Mentoring Mums: Entrepreneurial Advice for the Next Generation

Written by Prabjit Chohan-Patel

As Mother’s Day is a significant calendar date, our May article celebrates the wisdom of mothers who happen to be entrepreneurs and entrepreneurs who also happen to be mothers.

Running your own business is a challenging path that requires a blend of creativity, resilience and strategic thinking. But it is also a superbly rewarding training ground that offers invaluable opportunities for personal and professional growth. Entrepreneurially-driven/experienced people can share valuable teachings for building a successful business and – just as importantly – help mould younger minds into being bold, enterprising and resourceful. 

Not surprisingly, therefore, parent-business owners have an advantageous opportunity to share their knowledge and experiences with their children, potentially helping them to lay down relevant building blocks for a successful future.

So with both Mother’s Day and business ownership in mind, we turned to our valued SHE Malta community and interviewed some of the mothers, amongst our members, about empowering the next generation of entrepreneurs (the one inside their home!).

A big thank you to the following contributors …

Abigail Mamo, CEO, Malta Chamber SME’s

Hannah Cremona, Business Strategist and Mentor

Anthea Huber, Head of Design & Partner, Archi+

Stephanie Bonello, Co-founder, Crispy Studio

Daniela Azzopardi Bonanno, Advocate and Founder, Themis


“Use the stones thrown by others to build firmer foundations and go higher.” – Daniela Azzopardi Bonanno

If your child expresses their intention to start their own venture, would you encourage or discourage them to pursue entrepreneurship?

Abigail: I would certainly encourage it, including providing support to ensure that the most important considerations have been taken into account and that background work and first steps are done right.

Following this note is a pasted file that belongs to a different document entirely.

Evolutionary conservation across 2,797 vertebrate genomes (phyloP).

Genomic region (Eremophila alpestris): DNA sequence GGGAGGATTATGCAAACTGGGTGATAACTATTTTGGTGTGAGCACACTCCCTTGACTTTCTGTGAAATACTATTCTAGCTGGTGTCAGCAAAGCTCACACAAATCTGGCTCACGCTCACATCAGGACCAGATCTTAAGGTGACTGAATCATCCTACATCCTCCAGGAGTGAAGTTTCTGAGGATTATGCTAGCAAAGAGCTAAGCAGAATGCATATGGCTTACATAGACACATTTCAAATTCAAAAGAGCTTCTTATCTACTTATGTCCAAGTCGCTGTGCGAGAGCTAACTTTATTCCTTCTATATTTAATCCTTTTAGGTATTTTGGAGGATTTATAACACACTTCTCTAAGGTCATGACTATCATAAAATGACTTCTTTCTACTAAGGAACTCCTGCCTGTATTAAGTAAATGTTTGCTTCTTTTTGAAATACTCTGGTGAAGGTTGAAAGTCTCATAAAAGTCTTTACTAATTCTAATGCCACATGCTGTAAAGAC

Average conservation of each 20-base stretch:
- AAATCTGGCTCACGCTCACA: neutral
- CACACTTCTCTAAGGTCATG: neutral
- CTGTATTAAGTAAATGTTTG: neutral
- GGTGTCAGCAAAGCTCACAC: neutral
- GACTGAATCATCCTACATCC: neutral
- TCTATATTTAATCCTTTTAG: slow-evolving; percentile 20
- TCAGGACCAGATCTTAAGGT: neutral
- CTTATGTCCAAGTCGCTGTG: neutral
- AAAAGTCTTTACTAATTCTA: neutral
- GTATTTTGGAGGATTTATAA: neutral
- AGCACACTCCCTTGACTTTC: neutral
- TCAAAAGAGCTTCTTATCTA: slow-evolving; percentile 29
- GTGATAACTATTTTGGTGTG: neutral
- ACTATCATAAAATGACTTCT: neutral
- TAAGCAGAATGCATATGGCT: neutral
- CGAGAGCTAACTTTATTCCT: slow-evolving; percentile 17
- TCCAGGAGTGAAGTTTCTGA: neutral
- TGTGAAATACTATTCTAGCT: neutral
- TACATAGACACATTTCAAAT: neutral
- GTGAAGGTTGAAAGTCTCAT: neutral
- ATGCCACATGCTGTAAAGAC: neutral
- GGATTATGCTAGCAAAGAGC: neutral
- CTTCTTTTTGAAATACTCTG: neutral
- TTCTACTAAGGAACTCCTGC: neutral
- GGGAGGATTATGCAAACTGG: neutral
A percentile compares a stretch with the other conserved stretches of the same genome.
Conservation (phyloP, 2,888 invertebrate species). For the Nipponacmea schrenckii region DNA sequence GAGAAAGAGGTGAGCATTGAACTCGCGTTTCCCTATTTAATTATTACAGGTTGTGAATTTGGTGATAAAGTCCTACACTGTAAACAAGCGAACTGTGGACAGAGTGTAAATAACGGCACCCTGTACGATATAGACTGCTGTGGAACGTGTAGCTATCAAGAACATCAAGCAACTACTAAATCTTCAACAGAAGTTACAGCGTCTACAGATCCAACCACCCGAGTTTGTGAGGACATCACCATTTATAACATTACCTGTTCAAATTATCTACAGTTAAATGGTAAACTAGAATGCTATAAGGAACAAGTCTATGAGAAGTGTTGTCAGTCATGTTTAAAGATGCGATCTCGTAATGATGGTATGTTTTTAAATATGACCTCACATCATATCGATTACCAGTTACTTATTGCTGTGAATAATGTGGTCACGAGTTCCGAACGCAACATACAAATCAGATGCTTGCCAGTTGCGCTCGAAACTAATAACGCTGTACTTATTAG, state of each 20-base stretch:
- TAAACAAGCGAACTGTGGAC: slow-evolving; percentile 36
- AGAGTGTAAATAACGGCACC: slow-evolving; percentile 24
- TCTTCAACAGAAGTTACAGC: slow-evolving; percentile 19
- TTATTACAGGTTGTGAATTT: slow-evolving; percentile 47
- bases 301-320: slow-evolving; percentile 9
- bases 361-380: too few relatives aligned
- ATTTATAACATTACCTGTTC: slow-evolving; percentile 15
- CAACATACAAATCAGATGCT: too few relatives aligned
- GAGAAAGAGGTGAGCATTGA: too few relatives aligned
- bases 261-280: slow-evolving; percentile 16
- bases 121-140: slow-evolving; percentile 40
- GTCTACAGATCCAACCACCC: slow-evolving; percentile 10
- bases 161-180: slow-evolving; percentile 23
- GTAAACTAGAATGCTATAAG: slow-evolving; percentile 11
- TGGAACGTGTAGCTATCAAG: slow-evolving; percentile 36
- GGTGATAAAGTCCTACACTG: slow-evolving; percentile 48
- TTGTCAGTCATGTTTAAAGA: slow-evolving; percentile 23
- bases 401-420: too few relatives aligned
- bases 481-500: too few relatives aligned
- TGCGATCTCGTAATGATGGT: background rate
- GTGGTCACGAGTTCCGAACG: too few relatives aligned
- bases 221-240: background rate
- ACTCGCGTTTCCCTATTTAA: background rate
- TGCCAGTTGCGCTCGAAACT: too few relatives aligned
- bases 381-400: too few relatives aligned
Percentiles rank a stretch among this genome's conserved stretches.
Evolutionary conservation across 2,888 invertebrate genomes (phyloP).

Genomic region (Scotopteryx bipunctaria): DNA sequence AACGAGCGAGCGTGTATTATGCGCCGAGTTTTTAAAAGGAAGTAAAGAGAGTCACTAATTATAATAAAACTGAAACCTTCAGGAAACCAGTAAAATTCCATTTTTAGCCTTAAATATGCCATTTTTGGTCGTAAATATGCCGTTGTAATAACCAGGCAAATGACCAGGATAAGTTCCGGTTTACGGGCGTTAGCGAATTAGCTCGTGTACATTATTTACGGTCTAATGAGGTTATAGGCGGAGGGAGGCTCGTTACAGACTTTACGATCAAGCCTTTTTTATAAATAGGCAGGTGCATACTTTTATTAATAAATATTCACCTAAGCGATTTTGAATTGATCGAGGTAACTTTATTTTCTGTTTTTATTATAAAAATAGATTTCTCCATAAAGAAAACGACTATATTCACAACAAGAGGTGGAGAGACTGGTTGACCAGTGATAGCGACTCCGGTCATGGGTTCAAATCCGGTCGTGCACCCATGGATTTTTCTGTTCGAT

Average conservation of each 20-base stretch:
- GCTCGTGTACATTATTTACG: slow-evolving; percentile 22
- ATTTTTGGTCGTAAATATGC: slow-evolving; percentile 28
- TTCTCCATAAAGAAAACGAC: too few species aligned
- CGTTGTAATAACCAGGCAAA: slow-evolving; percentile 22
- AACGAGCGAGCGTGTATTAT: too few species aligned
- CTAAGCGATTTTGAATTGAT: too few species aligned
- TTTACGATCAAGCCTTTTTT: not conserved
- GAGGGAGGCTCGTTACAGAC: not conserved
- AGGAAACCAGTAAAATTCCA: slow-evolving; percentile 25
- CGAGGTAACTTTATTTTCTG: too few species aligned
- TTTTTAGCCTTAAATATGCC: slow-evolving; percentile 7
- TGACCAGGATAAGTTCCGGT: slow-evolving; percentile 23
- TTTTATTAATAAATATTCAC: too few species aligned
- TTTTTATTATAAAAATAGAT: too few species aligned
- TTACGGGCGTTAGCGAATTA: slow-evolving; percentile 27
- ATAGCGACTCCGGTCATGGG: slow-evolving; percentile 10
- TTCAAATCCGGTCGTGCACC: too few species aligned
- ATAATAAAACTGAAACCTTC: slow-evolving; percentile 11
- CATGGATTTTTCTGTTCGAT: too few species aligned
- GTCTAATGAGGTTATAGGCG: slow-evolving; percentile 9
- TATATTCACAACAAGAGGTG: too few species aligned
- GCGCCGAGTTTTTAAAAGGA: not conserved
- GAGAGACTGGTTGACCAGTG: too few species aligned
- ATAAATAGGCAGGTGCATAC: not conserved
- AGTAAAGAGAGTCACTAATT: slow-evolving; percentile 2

Hannah:  I would definitely encourage them! I can’t wait to be able to brainstorm their ideas. The hardest part would be to step aside and allow them to learn the ropes, ‘only’ providing advice  when asked! 

Anthea: Encouragement absolutely. The fulfilment you get from doing something you love is something I really want them to experience.

Daniela: I would encourage them and also support them along the way, which I feel is more important because once the initial excitement wears off, it’s all down to grit and perseverance. I feel that to keep going, it’s fundamental to have the encouragement of people who believe in your vision. (Having said that, I really believe it’s important to pursue entrepreneurship only after you have spent time as an employee so that you’re aware of the dos and don’ts from a position of experience rather than theory.) 

Stephanie: Entrepreneurship can bring amazing opportunities and exhilarating experiences if you’re truly passionate about what you do. As a parent, I think it’s important to encourage our kids to pursue their dreams but also to be aware of the challenges that come with it such as financial uncertainty and the constant effort required to grow a business. It may not be easy but the journey of entrepreneurship is one that’s worth taking if you’re up for the ride!

“Under promise. Over deliver.” – Anthea Huber


What are the 3 biggest lessons you would pass on to your child about owning and running a business (irrespective of your first answer)?


1. Being your own boss and working to build something that is yours is the best feeling.

2. There are ups and downs and you need a lot of dedication and perseverance.

3. Every experience is an invaluable experience and each opportunity should be taken to learn as much as possible.


1. No idea is a stupid idea and not every idea is worth creating a business for right away. Know your market and timing. An empire takes time to build, just keep validating your steps along the way.

2. Partnerships are like marriage. Be sure who you associate yourself with and tie the knot with.

3. Your strengths, your skills, your experience and knowledge are your assets. Keep optimising them and leveraging them. You will always be enough. 


1. Under promise, over deliver:  this is a motto I live by. The point is to be accountable to your commitments so as not to let people down. I believe this earns you respect which works wonders for building relationships.

2. Low lying apples: everyday there are small ‘wins’ that you can take advantage of and that can open up a workflow/route to some more complex wins. 

3. Build a trusting team who you are comfortable delegating to. A relationship based on trust is the key to all successful relationships, more so in business. Having a competent team who you can trust blindly is crucial.

Finally, tying  all of the above: do everything you do with love.


1. Use the stones thrown by others to build firmer foundations and to go higher.

2. Business is not a switch, it will take time, energy and investment to grow.

3. Trust your gut.


1. Never stop learning, even from people outside of your field. You’d be surprised how much you can learn from unexpected sources. Also, listen to others’ input – it can help you adapt and grow your business.